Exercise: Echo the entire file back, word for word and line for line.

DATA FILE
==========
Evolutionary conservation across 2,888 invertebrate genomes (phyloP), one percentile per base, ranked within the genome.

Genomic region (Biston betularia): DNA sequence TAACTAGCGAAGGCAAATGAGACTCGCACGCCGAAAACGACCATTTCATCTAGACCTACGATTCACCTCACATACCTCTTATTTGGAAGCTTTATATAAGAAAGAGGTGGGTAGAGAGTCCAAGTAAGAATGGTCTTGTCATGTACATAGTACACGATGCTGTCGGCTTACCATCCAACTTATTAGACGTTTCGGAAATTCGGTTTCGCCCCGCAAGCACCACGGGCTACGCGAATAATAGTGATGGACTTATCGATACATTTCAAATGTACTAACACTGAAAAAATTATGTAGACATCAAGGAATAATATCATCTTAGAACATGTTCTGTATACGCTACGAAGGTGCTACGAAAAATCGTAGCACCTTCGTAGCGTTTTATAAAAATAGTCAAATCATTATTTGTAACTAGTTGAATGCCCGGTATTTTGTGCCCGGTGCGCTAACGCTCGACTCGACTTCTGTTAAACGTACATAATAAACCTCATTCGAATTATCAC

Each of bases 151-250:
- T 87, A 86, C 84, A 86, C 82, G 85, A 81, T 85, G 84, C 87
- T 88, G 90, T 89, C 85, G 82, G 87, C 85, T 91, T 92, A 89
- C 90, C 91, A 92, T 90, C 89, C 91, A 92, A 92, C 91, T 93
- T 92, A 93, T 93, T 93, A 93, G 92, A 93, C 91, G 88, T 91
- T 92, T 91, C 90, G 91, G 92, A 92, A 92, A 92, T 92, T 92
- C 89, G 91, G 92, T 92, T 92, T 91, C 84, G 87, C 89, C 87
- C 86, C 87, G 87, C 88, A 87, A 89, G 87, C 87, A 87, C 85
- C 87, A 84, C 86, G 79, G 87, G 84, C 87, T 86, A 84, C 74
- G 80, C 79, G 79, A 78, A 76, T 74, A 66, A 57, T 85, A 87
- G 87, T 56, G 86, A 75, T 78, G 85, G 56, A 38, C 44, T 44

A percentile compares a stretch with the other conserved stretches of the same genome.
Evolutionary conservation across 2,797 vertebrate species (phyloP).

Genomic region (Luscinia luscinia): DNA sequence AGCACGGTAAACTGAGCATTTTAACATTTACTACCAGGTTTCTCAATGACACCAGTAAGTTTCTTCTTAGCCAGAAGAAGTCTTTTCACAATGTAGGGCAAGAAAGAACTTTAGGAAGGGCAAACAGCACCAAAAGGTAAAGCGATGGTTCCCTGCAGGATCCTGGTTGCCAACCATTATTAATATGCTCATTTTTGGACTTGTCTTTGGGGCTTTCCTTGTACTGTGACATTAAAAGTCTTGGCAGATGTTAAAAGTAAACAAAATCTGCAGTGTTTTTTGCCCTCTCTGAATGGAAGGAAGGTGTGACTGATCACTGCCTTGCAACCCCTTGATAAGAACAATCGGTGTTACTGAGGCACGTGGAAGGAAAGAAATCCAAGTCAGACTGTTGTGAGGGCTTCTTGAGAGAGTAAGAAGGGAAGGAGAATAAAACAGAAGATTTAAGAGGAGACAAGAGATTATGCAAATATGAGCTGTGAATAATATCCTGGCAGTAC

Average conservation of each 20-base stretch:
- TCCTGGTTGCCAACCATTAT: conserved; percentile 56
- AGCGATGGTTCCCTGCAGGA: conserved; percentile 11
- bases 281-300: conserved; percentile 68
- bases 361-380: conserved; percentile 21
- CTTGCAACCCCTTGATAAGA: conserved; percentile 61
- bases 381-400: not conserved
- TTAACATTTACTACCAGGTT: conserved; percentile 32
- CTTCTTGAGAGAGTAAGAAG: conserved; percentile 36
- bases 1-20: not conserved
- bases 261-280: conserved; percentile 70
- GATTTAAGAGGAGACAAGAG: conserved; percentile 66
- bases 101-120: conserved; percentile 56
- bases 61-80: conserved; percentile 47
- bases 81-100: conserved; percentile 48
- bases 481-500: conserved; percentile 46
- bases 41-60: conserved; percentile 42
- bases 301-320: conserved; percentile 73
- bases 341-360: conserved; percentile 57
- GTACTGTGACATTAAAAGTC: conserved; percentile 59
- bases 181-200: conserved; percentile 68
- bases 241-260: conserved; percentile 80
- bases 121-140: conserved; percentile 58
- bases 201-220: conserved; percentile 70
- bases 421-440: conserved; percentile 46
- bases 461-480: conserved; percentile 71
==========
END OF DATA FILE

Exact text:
Evolutionary conservation across 2,888 invertebrate genomes (phyloP), one percentile per base, ranked within the genome.

Genomic region (Biston betularia): DNA sequence TAACTAGCGAAGGCAAATGAGACTCGCACGCCGAAAACGACCATTTCATCTAGACCTACGATTCACCTCACATACCTCTTATTTGGAAGCTTTATATAAGAAAGAGGTGGGTAGAGAGTCCAAGTAAGAATGGTCTTGTCATGTACATAGTACACGATGCTGTCGGCTTACCATCCAACTTATTAGACGTTTCGGAAATTCGGTTTCGCCCCGCAAGCACCACGGGCTACGCGAATAATAGTGATGGACTTATCGATACATTTCAAATGTACTAACACTGAAAAAATTATGTAGACATCAAGGAATAATATCATCTTAGAACATGTTCTGTATACGCTACGAAGGTGCTACGAAAAATCGTAGCACCTTCGTAGCGTTTTATAAAAATAGTCAAATCATTATTTGTAACTAGTTGAATGCCCGGTATTTTGTGCCCGGTGCGCTAACGCTCGACTCGACTTCTGTTAAACGTACATAATAAACCTCATTCGAATTATCAC

Each of bases 151-250:
- T 87, A 86, C 84, A 86, C 82, G 85, A 81, T 85, G 84, C 87
- T 88, G 90, T 89, C 85, G 82, G 87, C 85, T 91, T 92, A 89
- C 90, C 91, A 92, T 90, C 89, C 91, A 92, A 92, C 91, T 93
- T 92, A 93, T 93, T 93, A 93, G 92, A 93, C 91, G 88, T 91
- T 92, T 91, C 90, G 91, G 92, A 92, A 92, A 92, T 92, T 92
- C 89, G 91, G 92, T 92, T 92, T 91, C 84, G 87, C 89, C 87
- C 86, C 87, G 87, C 88, A 87, A 89, G 87, C 87, A 87, C 85
- C 87, A 84, C 86, G 79, G 87, G 84, C 87, T 86, A 84, C 74
- G 80, C 79, G 79, A 78, A 76, T 74, A 66, A 57, T 85, A 87
- G 87, T 56, G 86, A 75, T 78, G 85, G 56, A 38, C 44, T 44

A percentile compares a stretch with the other conserved stretches of the same genome.
Evolutionary conservation across 2,797 vertebrate species (phyloP).

Genomic region (Luscinia luscinia): DNA sequence AGCACGGTAAACTGAGCATTTTAACATTTACTACCAGGTTTCTCAATGACACCAGTAAGTTTCTTCTTAGCCAGAAGAAGTCTTTTCACAATGTAGGGCAAGAAAGAACTTTAGGAAGGGCAAACAGCACCAAAAGGTAAAGCGATGGTTCCCTGCAGGATCCTGGTTGCCAACCATTATTAATATGCTCATTTTTGGACTTGTCTTTGGGGCTTTCCTTGTACTGTGACATTAAAAGTCTTGGCAGATGTTAAAAGTAAACAAAATCTGCAGTGTTTTTTGCCCTCTCTGAATGGAAGGAAGGTGTGACTGATCACTGCCTTGCAACCCCTTGATAAGAACAATCGGTGTTACTGAGGCACGTGGAAGGAAAGAAATCCAAGTCAGACTGTTGTGAGGGCTTCTTGAGAGAGTAAGAAGGGAAGGAGAATAAAACAGAAGATTTAAGAGGAGACAAGAGATTATGCAAATATGAGCTGTGAATAATATCCTGGCAGTAC

Average conservation of each 20-base stretch:
- TCCTGGTTGCCAACCATTAT: conserved; percentile 56
- AGCGATGGTTCCCTGCAGGA: conserved; percentile 11
- bases 281-300: conserved; percentile 68
- bases 361-380: conserved; percentile 21
- CTTGCAACCCCTTGATAAGA: conserved; percentile 61
- bases 381-400: not conserved
- TTAACATTTACTACCAGGTT: conserved; percentile 32
- CTTCTTGAGAGAGTAAGAAG: conserved; percentile 36
- bases 1-20: not conserved
- bases 261-280: conserved; percentile 70
- GATTTAAGAGGAGACAAGAG: conserved; percentile 66
- bases 101-120: conserved; percentile 56
- bases 61-80: conserved; percentile 47
- bases 81-100: conserved; percentile 48
- bases 481-500: conserved; percentile 46
- bases 41-60: conserved; percentile 42
- bases 301-320: conserved; percentile 73
- bases 341-360: conserved; percentile 57
- GTACTGTGACATTAAAAGTC: conserved; percentile 59
- bases 181-200: conserved; percentile 68
- bases 241-260: conserved; percentile 80
- bases 121-140: conserved; percentile 58
- bases 201-220: conserved; percentile 70
- bases 421-440: conserved; percentile 46
- bases 461-480: conserved; percentile 71